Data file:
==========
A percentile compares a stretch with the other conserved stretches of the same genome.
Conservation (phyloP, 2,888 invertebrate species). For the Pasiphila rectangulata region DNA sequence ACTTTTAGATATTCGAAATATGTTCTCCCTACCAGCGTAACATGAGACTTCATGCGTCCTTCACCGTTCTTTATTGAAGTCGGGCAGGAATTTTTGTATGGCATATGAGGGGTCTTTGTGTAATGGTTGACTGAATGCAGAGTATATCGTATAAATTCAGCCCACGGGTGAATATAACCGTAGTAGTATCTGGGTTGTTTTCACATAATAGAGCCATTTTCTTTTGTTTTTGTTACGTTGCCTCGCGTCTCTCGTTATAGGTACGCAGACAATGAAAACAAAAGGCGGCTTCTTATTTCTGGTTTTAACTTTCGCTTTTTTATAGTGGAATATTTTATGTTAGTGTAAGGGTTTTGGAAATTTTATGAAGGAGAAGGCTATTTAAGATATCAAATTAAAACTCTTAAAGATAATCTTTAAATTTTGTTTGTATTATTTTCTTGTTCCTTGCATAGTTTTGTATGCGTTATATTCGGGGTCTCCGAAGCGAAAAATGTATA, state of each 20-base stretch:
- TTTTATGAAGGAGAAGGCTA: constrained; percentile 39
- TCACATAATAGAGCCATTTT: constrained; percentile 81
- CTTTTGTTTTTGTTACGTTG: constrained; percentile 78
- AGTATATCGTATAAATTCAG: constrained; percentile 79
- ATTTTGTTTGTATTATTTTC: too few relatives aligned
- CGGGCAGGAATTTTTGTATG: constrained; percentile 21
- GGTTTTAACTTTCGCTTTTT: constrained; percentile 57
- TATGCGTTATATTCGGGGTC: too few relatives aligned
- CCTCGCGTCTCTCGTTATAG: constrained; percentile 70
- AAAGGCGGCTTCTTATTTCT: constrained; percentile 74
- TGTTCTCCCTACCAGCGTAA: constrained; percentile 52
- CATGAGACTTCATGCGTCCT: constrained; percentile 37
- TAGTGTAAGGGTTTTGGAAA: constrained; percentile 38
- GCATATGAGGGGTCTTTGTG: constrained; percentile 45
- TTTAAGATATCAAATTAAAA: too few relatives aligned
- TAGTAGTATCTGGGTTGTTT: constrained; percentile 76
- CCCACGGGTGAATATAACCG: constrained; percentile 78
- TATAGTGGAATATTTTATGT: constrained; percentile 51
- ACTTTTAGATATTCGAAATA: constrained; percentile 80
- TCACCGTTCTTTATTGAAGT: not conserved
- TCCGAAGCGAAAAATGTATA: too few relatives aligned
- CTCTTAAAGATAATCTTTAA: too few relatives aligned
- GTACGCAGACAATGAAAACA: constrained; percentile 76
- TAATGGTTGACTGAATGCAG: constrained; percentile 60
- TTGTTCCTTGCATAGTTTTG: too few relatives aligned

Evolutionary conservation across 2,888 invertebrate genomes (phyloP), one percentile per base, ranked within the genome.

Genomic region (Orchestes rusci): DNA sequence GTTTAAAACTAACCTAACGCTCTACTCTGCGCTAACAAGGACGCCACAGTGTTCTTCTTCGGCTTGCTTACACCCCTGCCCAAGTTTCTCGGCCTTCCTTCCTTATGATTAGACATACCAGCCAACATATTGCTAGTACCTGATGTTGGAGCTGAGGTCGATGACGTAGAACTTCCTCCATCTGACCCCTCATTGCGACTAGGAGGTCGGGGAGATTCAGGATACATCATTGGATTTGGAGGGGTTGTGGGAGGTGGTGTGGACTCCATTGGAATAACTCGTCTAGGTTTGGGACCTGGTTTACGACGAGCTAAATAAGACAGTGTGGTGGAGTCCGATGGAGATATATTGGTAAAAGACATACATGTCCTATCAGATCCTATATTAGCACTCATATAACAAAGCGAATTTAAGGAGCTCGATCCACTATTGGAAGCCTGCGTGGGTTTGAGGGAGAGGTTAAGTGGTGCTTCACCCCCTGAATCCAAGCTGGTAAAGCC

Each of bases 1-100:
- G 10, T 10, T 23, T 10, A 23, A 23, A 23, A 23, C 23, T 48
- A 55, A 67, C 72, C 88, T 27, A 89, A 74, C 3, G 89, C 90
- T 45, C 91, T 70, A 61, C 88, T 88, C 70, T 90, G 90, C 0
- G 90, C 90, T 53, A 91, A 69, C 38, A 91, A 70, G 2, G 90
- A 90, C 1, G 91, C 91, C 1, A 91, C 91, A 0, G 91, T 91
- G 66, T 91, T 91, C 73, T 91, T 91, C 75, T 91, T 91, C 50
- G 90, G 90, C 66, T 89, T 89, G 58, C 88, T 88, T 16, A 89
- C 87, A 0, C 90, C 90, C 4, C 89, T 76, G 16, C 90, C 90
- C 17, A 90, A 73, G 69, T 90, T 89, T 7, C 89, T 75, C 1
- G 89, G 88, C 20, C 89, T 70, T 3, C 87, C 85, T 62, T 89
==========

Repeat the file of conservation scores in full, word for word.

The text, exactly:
A percentile compares a stretch with the other conserved stretches of the same genome.
Conservation (phyloP, 2,888 invertebrate species). For the Pasiphila rectangulata region DNA sequence ACTTTTAGATATTCGAAATATGTTCTCCCTACCAGCGTAACATGAGACTTCATGCGTCCTTCACCGTTCTTTATTGAAGTCGGGCAGGAATTTTTGTATGGCATATGAGGGGTCTTTGTGTAATGGTTGACTGAATGCAGAGTATATCGTATAAATTCAGCCCACGGGTGAATATAACCGTAGTAGTATCTGGGTTGTTTTCACATAATAGAGCCATTTTCTTTTGTTTTTGTTACGTTGCCTCGCGTCTCTCGTTATAGGTACGCAGACAATGAAAACAAAAGGCGGCTTCTTATTTCTGGTTTTAACTTTCGCTTTTTTATAGTGGAATATTTTATGTTAGTGTAAGGGTTTTGGAAATTTTATGAAGGAGAAGGCTATTTAAGATATCAAATTAAAACTCTTAAAGATAATCTTTAAATTTTGTTTGTATTATTTTCTTGTTCCTTGCATAGTTTTGTATGCGTTATATTCGGGGTCTCCGAAGCGAAAAATGTATA, state of each 20-base stretch:
- TTTTATGAAGGAGAAGGCTA: constrained; percentile 39
- TCACATAATAGAGCCATTTT: constrained; percentile 81
- CTTTTGTTTTTGTTACGTTG: constrained; percentile 78
- AGTATATCGTATAAATTCAG: constrained; percentile 79
- ATTTTGTTTGTATTATTTTC: too few relatives aligned
- CGGGCAGGAATTTTTGTATG: constrained; percentile 21
- GGTTTTAACTTTCGCTTTTT: constrained; percentile 57
- TATGCGTTATATTCGGGGTC: too few relatives aligned
- CCTCGCGTCTCTCGTTATAG: constrained; percentile 70
- AAAGGCGGCTTCTTATTTCT: constrained; percentile 74
- TGTTCTCCCTACCAGCGTAA: constrained; percentile 52
- CATGAGACTTCATGCGTCCT: constrained; percentile 37
- TAGTGTAAGGGTTTTGGAAA: constrained; percentile 38
- GCATATGAGGGGTCTTTGTG: constrained; percentile 45
- TTTAAGATATCAAATTAAAA: too few relatives aligned
- TAGTAGTATCTGGGTTGTTT: constrained; percentile 76
- CCCACGGGTGAATATAACCG: constrained; percentile 78
- TATAGTGGAATATTTTATGT: constrained; percentile 51
- ACTTTTAGATATTCGAAATA: constrained; percentile 80
- TCACCGTTCTTTATTGAAGT: not conserved
- TCCGAAGCGAAAAATGTATA: too few relatives aligned
- CTCTTAAAGATAATCTTTAA: too few relatives aligned
- GTACGCAGACAATGAAAACA: constrained; percentile 76
- TAATGGTTGACTGAATGCAG: constrained; percentile 60
- TTGTTCCTTGCATAGTTTTG: too few relatives aligned

Evolutionary conservation across 2,888 invertebrate genomes (phyloP), one percentile per base, ranked within the genome.

Genomic region (Orchestes rusci): DNA sequence GTTTAAAACTAACCTAACGCTCTACTCTGCGCTAACAAGGACGCCACAGTGTTCTTCTTCGGCTTGCTTACACCCCTGCCCAAGTTTCTCGGCCTTCCTTCCTTATGATTAGACATACCAGCCAACATATTGCTAGTACCTGATGTTGGAGCTGAGGTCGATGACGTAGAACTTCCTCCATCTGACCCCTCATTGCGACTAGGAGGTCGGGGAGATTCAGGATACATCATTGGATTTGGAGGGGTTGTGGGAGGTGGTGTGGACTCCATTGGAATAACTCGTCTAGGTTTGGGACCTGGTTTACGACGAGCTAAATAAGACAGTGTGGTGGAGTCCGATGGAGATATATTGGTAAAAGACATACATGTCCTATCAGATCCTATATTAGCACTCATATAACAAAGCGAATTTAAGGAGCTCGATCCACTATTGGAAGCCTGCGTGGGTTTGAGGGAGAGGTTAAGTGGTGCTTCACCCCCTGAATCCAAGCTGGTAAAGCC

Each of bases 1-100:
- G 10, T 10, T 23, T 10, A 23, A 23, A 23, A 23, C 23, T 48
- A 55, A 67, C 72, C 88, T 27, A 89, A 74, C 3, G 89, C 90
- T 45, C 91, T 70, A 61, C 88, T 88, C 70, T 90, G 90, C 0
- G 90, C 90, T 53, A 91, A 69, C 38, A 91, A 70, G 2, G 90
- A 90, C 1, G 91, C 91, C 1, A 91, C 91, A 0, G 91, T 91
- G 66, T 91, T 91, C 73, T 91, T 91, C 75, T 91, T 91, C 50
- G 90, G 90, C 66, T 89, T 89, G 58, C 88, T 88, T 16, A 89
- C 87, A 0, C 90, C 90, C 4, C 89, T 76, G 16, C 90, C 90
- C 17, A 90, A 73, G 69, T 90, T 89, T 7, C 89, T 75, C 1
- G 89, G 88, C 20, C 89, T 70, T 3, C 87, C 85, T 62, T 89